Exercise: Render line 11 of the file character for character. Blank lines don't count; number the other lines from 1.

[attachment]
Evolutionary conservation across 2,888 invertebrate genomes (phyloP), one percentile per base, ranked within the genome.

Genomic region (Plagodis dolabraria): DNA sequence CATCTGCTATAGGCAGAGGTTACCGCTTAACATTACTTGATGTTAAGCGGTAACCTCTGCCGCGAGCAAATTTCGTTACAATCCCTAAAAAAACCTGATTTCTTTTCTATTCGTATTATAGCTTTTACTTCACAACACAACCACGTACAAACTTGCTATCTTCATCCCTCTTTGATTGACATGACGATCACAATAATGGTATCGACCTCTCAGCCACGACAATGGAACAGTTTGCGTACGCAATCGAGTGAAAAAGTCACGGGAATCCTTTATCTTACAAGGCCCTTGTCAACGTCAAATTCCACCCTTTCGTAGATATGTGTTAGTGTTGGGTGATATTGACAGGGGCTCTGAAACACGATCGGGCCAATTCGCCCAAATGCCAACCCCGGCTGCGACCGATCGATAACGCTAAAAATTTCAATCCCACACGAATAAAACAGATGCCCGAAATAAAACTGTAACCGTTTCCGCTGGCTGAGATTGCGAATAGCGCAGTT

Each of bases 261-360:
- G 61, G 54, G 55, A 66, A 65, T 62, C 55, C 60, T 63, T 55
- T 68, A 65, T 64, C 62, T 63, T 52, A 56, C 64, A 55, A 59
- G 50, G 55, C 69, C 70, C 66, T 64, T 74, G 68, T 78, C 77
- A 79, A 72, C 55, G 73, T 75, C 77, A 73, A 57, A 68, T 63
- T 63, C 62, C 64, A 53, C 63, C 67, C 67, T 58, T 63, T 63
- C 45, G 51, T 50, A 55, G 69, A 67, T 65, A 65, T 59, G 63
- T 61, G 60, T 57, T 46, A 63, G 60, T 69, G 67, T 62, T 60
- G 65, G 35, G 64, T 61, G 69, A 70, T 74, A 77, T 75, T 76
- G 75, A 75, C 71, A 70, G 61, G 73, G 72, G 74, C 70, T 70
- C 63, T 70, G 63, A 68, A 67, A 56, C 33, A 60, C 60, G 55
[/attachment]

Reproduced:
- G 65, G 35, G 64, T 61, G 69, A 70, T 74, A 77, T 75, T 76